In my paper ‘Implicit Bias, Confabulation, and Epistemic Innocence’ (blog post summary here), I explore the nature of confabulatory explanations of action guided by implicit bias. I frame my discussion with two imaginary cases: that of Roger, whose implicit bias against women guides his decision not to invite a good (female) candidate to interview, and that of Sylvia, whose implicit bias against black people guides her action in crossing the road upon seeing a (non-threatening) black man. I argued that sometimes confabulatory explanations of decisions or actions guided by implicit bias can be epistemically innocent, and that when we are evaluating confabulatory explanations, we ought to take into account the context in which they occur.

In his paper ‘Delusions as Harmful Malfunctioning Beliefs’ (blog post summary here), Kengo Miyazono gives a positive account of the pathological nature of delusional beliefs. He defends a Wakefieldian account of delusional belief according to which delusions are harmful beliefs producing by malfunctioning psychological mechanisms. Delusions are pathological because they involve a harmful biological malfunction, they are produced in a biologically abnormal way.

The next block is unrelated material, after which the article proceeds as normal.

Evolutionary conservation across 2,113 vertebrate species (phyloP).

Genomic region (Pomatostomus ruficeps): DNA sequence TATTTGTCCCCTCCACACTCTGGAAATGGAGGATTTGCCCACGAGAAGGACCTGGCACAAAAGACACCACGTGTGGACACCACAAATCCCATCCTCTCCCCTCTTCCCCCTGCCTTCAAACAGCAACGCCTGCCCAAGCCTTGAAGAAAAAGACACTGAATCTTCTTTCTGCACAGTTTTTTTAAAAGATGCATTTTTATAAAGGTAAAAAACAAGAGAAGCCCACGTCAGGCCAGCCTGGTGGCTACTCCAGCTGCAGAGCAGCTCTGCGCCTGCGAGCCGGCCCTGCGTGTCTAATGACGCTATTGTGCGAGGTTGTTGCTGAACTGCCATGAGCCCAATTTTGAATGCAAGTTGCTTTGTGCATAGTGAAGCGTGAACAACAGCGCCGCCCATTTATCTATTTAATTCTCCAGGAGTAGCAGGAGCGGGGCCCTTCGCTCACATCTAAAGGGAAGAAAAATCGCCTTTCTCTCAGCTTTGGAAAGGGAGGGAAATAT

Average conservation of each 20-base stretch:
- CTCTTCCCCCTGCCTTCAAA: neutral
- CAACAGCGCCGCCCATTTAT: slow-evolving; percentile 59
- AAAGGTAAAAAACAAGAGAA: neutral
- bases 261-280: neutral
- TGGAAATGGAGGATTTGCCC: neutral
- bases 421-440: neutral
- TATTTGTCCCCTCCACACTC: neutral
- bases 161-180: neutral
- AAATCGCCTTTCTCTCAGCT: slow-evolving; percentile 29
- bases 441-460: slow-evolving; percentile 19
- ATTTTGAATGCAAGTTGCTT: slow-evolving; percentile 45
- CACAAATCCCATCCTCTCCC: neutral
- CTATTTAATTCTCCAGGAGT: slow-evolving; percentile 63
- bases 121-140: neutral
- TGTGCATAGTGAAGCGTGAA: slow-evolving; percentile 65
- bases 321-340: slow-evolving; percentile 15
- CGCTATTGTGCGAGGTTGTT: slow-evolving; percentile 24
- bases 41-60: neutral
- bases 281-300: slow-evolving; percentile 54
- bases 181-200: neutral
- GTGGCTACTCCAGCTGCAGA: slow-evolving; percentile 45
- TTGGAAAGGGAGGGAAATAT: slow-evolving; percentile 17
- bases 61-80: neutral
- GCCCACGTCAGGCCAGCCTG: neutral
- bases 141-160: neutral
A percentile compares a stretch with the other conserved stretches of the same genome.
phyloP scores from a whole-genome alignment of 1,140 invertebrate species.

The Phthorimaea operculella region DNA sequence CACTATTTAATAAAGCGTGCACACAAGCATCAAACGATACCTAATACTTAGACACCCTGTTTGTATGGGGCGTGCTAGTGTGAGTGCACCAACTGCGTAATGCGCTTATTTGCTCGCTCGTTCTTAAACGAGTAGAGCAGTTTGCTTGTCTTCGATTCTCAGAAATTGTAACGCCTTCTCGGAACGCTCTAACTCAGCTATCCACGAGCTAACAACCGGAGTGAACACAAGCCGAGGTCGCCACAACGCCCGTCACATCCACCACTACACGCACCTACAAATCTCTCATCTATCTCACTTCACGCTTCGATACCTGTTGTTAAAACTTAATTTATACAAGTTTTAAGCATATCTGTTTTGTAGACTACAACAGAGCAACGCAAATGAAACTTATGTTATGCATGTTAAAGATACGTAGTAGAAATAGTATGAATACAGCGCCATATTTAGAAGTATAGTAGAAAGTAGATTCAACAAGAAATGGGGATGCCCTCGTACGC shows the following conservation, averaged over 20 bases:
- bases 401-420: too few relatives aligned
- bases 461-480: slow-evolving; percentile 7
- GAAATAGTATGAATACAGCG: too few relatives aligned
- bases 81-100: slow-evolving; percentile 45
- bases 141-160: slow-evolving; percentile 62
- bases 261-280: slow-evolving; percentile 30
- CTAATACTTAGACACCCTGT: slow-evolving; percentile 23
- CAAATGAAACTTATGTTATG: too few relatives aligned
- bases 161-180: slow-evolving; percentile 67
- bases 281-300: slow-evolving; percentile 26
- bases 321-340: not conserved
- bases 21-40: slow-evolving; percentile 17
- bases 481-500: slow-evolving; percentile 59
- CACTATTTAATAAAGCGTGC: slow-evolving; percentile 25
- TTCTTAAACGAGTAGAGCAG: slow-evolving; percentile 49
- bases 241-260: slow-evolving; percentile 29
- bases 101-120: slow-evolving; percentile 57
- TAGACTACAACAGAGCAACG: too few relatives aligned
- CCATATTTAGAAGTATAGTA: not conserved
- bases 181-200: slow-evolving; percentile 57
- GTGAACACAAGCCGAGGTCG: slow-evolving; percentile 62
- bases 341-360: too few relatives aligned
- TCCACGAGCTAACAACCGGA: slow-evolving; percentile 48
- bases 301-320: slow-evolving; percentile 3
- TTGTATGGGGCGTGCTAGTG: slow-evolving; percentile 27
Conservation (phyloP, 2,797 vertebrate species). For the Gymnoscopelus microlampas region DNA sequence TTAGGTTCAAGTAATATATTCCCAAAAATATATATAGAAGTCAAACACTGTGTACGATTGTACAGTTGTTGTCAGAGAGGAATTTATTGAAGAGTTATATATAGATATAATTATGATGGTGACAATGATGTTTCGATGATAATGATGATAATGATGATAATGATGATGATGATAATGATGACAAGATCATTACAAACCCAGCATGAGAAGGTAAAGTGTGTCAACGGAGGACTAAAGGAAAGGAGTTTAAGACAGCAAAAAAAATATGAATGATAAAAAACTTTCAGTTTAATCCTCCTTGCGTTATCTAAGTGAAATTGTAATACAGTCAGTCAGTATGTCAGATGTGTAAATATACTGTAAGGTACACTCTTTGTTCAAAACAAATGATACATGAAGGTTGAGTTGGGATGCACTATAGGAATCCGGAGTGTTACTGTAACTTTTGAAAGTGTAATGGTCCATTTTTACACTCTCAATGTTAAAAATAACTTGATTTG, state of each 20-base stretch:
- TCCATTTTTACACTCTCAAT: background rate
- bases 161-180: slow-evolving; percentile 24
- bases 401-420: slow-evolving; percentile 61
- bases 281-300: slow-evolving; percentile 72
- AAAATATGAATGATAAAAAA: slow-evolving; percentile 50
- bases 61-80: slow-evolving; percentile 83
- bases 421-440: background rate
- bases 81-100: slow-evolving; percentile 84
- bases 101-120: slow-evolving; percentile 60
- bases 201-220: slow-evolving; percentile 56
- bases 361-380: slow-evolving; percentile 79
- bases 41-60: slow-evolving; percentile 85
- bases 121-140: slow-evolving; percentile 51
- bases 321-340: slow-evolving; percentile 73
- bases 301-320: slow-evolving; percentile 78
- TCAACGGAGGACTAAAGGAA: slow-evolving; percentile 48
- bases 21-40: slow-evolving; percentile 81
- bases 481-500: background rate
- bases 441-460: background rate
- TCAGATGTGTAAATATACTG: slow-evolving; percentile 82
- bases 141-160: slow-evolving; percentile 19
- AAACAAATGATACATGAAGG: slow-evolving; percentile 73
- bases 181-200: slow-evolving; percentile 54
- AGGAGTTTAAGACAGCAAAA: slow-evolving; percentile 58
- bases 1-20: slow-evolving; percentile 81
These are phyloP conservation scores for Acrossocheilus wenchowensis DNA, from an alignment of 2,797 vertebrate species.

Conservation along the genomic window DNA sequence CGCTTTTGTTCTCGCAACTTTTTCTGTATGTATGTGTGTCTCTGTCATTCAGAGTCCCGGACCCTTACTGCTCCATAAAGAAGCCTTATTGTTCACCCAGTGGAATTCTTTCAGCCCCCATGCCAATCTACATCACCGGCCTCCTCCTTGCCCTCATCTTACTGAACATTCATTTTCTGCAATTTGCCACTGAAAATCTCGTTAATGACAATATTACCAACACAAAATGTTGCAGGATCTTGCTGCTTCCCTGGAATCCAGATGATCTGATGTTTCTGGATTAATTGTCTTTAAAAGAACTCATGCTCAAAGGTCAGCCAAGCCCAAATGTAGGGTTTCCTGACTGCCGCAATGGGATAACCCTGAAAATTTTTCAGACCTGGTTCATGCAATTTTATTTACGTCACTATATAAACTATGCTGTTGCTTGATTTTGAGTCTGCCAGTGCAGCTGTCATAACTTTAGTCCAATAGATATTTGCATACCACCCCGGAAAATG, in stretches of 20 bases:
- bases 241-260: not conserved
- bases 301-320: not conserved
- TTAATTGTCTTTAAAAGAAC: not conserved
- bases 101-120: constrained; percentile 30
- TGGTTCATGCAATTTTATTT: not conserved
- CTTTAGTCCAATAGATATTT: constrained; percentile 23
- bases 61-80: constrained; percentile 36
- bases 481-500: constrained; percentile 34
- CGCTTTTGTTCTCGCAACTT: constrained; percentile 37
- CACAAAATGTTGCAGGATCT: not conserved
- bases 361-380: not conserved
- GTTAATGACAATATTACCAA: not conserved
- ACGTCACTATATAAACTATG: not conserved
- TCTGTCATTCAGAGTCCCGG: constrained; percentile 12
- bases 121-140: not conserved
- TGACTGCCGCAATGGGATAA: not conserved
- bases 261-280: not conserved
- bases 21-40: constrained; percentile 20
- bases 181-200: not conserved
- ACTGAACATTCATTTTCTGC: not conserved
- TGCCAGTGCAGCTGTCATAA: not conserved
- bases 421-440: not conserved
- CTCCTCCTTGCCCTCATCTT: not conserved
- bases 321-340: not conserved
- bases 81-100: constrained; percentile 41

Finally, Martin Conway and Catherine Loveday in their paper ‘Remembering, Imaginings, False Memories and Personal Meanings’ (blog post summary here), suggest that false memories can carry significant benefits. Drawing on empirical work on memory, they argue against the preservative function of memory in favour of a view which has it that memories and imagined events are constructed in a similar way, via the ‘remembering–imagining system’. They conclude that the main function of memory is to provide agents with an understanding of the world which will allow them to adapt to it, via the generation of personal meanings.


As Lisa and I note in our Introduction, we think that the eight papers collected in this issue initiate a much needed interdisciplinary dialogue on imperfect cognitions and their costs and benefits as they occur in the clinical and non-clinical populations.